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Have C-Suite Openings? Try These 5 Steps to Hire the Perfect Fit

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Talented executives are hunting for new opportunities to share their skills and are willing to shift to new companies. But not every applicant who responds to your recruitment strategies will be your company’s perfect match. You might need to update your hiring practices to attract and hire a long-term fit for your C-suite. Here are five tips.

In a surprising twist, 2020 ended on a strong note for businesses on the hunt for talented executives. According to a Thrive TRM study, the fourth quarter of the year showed a 17% increase in completed C-suite searches compared with corresponding 2019 figures. Plus, 70% of the searches opened and closed in less than six months, with 80% of leading firms snagging performers from diverse geographic regions thanks to virtual hiring practices.

This is great news for your company if you have executive positions to fill. Candidates are eager to slide into lucrative positions and work their magic at different brands. However, not every applicant who responds to your recruitment strategies will be the perfect match. Take a few calculated steps to ensure that you attract, interview, and hire a great fit who will stick around for the long haul:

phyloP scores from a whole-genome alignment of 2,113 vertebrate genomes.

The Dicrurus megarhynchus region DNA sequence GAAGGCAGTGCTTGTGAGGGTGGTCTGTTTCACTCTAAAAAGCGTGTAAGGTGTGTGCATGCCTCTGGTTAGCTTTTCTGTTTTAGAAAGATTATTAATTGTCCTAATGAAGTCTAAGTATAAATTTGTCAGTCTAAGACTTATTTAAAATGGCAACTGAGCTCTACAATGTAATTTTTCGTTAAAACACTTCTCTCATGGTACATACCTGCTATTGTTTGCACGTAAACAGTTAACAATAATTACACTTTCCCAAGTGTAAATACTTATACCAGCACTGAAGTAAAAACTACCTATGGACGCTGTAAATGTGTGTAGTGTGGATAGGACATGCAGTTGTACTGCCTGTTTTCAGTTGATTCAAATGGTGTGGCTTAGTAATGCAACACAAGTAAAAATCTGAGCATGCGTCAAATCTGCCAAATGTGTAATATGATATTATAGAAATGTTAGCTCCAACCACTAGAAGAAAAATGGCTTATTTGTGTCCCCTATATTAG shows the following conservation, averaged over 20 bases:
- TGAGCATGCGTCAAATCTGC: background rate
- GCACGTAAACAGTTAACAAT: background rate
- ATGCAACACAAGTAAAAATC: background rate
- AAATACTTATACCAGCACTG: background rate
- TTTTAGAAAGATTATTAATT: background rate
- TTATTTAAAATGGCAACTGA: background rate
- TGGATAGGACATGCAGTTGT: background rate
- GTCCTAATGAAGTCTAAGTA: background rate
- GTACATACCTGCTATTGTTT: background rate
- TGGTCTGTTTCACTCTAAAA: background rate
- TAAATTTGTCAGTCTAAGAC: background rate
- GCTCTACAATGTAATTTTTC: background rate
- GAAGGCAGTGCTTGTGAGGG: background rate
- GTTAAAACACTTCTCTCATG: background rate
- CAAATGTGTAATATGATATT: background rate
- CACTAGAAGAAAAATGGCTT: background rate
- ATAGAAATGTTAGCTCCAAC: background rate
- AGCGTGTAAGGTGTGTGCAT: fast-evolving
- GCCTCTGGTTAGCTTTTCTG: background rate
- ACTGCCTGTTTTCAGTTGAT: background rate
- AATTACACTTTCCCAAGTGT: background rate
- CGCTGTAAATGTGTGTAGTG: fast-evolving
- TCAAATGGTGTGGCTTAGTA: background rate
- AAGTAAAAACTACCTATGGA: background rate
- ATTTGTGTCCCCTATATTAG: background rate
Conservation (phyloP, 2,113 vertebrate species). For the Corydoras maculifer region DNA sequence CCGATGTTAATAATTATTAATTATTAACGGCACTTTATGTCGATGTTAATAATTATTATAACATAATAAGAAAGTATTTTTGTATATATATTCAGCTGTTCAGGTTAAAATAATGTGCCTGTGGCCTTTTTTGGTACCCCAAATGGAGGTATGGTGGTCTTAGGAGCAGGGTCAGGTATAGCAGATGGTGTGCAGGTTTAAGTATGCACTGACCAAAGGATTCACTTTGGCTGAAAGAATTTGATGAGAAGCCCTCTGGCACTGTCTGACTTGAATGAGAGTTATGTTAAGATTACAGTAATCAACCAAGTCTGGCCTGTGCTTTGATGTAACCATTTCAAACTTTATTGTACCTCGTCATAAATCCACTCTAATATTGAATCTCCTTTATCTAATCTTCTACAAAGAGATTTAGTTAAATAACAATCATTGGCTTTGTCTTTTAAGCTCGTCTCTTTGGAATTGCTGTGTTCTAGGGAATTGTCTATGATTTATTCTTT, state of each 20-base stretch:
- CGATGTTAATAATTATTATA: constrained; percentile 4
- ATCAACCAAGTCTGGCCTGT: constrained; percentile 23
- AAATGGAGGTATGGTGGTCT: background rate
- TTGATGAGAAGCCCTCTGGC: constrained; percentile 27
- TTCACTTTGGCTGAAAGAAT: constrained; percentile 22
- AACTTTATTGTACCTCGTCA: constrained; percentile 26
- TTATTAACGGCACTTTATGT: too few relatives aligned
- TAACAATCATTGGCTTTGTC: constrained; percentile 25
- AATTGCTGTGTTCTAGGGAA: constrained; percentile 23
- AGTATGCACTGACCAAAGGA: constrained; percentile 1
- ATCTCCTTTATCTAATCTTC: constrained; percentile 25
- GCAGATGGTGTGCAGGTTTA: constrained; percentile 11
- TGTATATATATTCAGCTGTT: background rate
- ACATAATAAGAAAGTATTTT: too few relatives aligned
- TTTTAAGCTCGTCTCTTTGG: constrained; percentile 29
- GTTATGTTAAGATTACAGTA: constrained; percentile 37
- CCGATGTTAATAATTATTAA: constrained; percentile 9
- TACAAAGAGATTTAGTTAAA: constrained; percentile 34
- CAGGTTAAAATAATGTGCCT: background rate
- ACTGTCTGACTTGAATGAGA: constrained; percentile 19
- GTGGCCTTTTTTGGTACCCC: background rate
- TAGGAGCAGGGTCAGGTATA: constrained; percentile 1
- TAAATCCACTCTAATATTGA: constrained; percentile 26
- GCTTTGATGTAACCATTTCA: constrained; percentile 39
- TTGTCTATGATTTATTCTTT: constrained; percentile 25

1. Go granular with the executive’s role.
    Don’t use a broad brush to paint your job descriptions. Be specific to give executive candidates a fair chance to determine whether they’re a good fit before they apply. Set aside hours to work with trusted colleagues — or even external stakeholders like board members — to flesh out your ideal executive. From engagement styles to culture preferences, map out a baseline. You may also want to include “must-haves” and “nice-to-haves” in your document to help when it comes to choosing one candidate over another.
    By fully understanding what you need from your C-suite hire, you can sort through applications faster. You can also avoid recruitment and hiring misalignment, which can be costly in terms of lowered team morale and rampant turnover.
  2. Leverage talent assessments to gauge candidate flexibility.